'If WPP's next CEO isn't Mark Read, it's got to be a spectacular choice,' analysts say

Some of the advertising industry's top analysts say Mark Read looks the best choice to be WPP's chief executive and the board would need to find a "spectacular" alternative.

Read: pictured at WPP's investor presentation in April
Read: pictured at WPP's investor presentation in April

Read, WPP’s joint chief operating officer, is the internal frontrunner to succeed Sir Martin Sorrell in a race during which few external candidates have emerged.

There is speculation that the board will make a decision by 4 September, when WPP announces half-year results, but the company has indicated only that an announcement is likely during September.

"Almost every investor would regard Mark Read as an excellent successor to Sorrell," Brian Wieser, senior analyst at US firm Pivotal Research Group and one of the leading ad industry observers on Wall Street, said.

"Investors know who he is," Wieser explained, referring to Read’s three-year stint as global chief executive of Wunderman and decade on the WPP board as strategy director.

"If it’s not Mark Read, it’s got to be a spectacular choice that surprises people out of leftfield," Wieser said. "The bar is very high."

One industry source said WPP started with "a very long list" in April and although the board soon eliminated many potential candidates, it has "continued to see people" over the summer.

Several WPP board directors, including executive chairman Roberto Quarta, have private equity experience and observers suggest that the company could be interested in an outsider who has a track record in restructuring.

Wieser said if WPP did appoint a new chief executive who came from outside the ad industry, "it wouldn’t be shocking given what Quarta has said" about the need to overhaul the business after Sorrell’s 32 years in charge.

"If the individual is not a known quantity by the investor community, certainly by the UK investor community, if not by the US investor community, it will take selling," Wieser warned. 

WPP 'requires an insider'

Claire Enders, founder of Enders Analysis in the UK, backed Read, 51, to take over as chief executive given his long experience at WPP that dates back to 1989 – bar a seven-year break when he went to business school and ran a dot-com start-up.

Enders said: "I think in the very difficult, unique circumstances [of Sorrell’s abrupt departure], it really requires an insider. Mark has a plan that he’s presented to the board and it’s the only plan I’d proceed with."

It would involve "cost-cutting", "deeper thinking", a "more aggressive" approach and "essentially reducing the number of people in all these companies whose roles overlap", according to Enders.

She expects a "complete change of strategy" and predicts WPP will halt its decades-long approach of using acquisitions – what she described as "buying, buying, buying" – to drive growth.

Enders added that "keeping the company financially safe" and "not taking risks" are priorities for the £16bn group, which has £5bn of debt. "The whole solvency issue is really important to WPP," she said.

The uncertain economic outlook, 10 years after the 2008 financial crash, means "prudence management is going to be the order of the day", she predicted.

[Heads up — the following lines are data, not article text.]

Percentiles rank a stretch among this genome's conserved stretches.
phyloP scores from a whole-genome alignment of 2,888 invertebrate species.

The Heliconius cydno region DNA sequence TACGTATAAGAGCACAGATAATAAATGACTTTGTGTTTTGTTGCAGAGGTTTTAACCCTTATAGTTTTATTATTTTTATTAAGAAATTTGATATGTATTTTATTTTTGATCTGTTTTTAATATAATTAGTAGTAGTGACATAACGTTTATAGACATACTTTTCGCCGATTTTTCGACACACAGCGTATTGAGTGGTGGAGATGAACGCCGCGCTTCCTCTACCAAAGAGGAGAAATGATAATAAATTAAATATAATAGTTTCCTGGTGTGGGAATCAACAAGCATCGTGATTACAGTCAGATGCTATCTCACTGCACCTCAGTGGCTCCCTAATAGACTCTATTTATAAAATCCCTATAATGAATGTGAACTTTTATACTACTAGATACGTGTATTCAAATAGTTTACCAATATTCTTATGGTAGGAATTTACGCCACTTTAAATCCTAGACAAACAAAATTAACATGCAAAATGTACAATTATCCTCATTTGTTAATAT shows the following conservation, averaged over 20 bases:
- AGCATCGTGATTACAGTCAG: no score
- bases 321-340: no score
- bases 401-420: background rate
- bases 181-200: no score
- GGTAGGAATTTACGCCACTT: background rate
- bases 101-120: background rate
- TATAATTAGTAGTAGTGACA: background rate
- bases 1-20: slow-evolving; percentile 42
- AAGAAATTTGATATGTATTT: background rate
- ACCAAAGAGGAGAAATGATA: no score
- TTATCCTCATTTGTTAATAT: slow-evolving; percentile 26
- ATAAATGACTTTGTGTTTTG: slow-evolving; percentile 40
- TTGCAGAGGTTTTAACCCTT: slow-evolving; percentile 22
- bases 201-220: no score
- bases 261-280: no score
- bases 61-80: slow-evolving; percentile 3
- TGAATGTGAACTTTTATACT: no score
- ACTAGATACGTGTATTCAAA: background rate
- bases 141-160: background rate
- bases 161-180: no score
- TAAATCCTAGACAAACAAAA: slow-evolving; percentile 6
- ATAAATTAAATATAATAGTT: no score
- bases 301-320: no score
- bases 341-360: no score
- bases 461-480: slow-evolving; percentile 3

Jonathan Helliwell, analyst at Panmure Gordon, a London investment bank, who began covering WPP on the stock market more than 20 years ago, said: "It’s only my view but Mark Read seems like the right guy as far as I can see and I think WPP should get on with it as it’s been dragging on."

Helliwell said the short-term outlook "looks like a long hard slog" as a new leader needs to simplify the group and move it back into revenue growth after Sorrell’s poor final year in charge.

He said selling the research arm Kantar would help to reduce debt but "it doesn’t unlock a treasure chest" in terms of transforming the business.

"WPP is a mature, not growing business, that’s already been run efficiently," he said. "An exciting move would be a headlong merger with a management consultancy group. But barring that, it’s a long, hard slog."

A lack of external candidates?

Observers have suggested there has been a lack of external candidates willing to fill the vacancy left by Sorrell, comparing it to how David Moyes took over as Manchester United manager after Sir Alex Ferguson quit after 26 years.

"I don’t think they’ve found it easy to find many people to take it on," one person who has spoken to the WPP board said.

At least half a dozen people have been linked with the job but few credible names have emerged so far.

Wieser cited speculation that WPP has approached IBM’s David Kenny, Oath’s Tim Armstrong and Google’s Matt Brittin.

Another name to emerge is Philip Jansen, co-chief executive of Worldpay, the mobile payments group, but a person familiar with the WPP search has dismissed this.

Jerry Buhlmann, chief executive of Dentsu Aegis Network, is not thought to be under consideration. He said in July he saw WPP's weakness as an advantage for his group.

One source suggested that some external contenders for chief executive might end up being considered for an alternative role such as non-executive director.

Read has been the frontrunner, ever since he and Andrew Scott were named joint chief operating officers in April after Sorrell quit.

The duo have steadied the ship and distanced themselves from the Sorrell era by announcing that WPP will move out of its Farm Street HQ after 30 years.

There has been no word on internal contenders apart from Read, although Stephen Allan, the global chief executive of MediaCom, has had a strong, recent run, winning adidas and Mars.

A WPP spokesman said the search for a chief executive is a "confidential process" and there is no plan for a wider shake-up of the board's directors.

 

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